The publication data currently available has been vetted by Vanderbilt faculty, staff, administrators and trainees. The data itself is retrieved directly from NCBI's PubMed and is automatically updated on a weekly basis to ensure accuracy and completeness.
If you have any questions or comments, please contact us.
A simultaneous on-tissue proteolytic digestion and extraction method is described for the in situ analysis of proteins from spatially distinct areas of a tissue section. The digestion occurs on-tissue within a hydrogel network, and peptides extracted from this gel are identified with liquid chromatography tandem MS (LC-MS/MS). The hydrogels are compatible with solubility agents (e.g., chaotropes and detergents) known to improve enzymatic digestion of proteins. Additionally, digestions and extractions are compatible with imaging mass spectrometry (IMS) experiments. As an example application, an initial IMS experiment was conducted to profile lipid species using a traveling wave ion mobility mass spectrometer. On-tissue MS/MS was also performed on the same tissue section to identify lipid ions that showed spatial differences. Subsequently, the section underwent an on-tissue hydrogel digestion to reveal 96 proteins that colocalized to the rat brain cerebellum. Hematoxylin and eosin (H & E) staining was then performed to provide additional histological information about the tissue structure. This technology provides a versatile workflow that can be used to correlate multiple complementary analytical approaches in the analysis of a single tissue section.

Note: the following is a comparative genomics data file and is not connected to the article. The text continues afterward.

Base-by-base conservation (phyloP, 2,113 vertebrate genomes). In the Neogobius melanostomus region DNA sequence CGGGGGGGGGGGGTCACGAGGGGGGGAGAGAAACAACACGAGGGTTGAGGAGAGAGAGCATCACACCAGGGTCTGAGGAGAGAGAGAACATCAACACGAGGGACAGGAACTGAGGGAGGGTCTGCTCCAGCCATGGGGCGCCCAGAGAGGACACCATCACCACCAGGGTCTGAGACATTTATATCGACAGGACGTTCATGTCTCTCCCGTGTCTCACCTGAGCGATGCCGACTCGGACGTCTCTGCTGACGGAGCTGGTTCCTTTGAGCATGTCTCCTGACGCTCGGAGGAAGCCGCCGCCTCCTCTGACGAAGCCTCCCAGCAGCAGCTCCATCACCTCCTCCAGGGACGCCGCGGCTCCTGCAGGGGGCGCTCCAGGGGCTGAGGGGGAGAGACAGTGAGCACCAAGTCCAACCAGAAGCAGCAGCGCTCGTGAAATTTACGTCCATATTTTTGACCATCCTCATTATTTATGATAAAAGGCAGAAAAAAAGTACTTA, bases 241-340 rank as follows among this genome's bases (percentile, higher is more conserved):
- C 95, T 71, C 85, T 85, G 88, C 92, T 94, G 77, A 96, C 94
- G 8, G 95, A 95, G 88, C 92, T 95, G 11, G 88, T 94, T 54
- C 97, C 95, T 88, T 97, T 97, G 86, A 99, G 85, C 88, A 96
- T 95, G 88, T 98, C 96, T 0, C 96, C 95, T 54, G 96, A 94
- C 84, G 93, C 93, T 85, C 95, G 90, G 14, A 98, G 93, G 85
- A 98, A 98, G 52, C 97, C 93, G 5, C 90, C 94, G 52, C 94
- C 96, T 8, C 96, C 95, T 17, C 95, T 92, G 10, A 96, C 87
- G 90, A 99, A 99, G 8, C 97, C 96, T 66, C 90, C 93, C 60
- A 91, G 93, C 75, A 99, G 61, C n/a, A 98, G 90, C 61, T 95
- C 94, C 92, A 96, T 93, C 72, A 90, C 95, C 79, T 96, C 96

Human information processing is characterized by bottlenecks that constrain throughput. These bottlenecks limit both what we can perceive and what we can act on in multitask settings. Although perceptual and response limitations are often attributed to independent information processing bottlenecks, it has recently been suggested that a common attentional limitation may be responsible for both. To date, however, evidence supporting the existence of such a "unified" bottleneck has been mixed. Here, we tested the unified bottleneck hypothesis using time-resolved fMRI. Experiment 1 isolated brain regions involved in the response selection bottleneck that limits speeded dual-task performance. These same brain regions were not only engaged by a perceptual encoding task in Experiment 2, their activity also tracked delays to a speeded decision-making task caused by concurrent perceptual encoding (Experiment 3). We conclude that a unified attentional bottleneck, including the inferior frontal junction, superior medial frontal cortex, and bilateral insula, temporally limits operations as diverse as perceptual encoding and decision-making.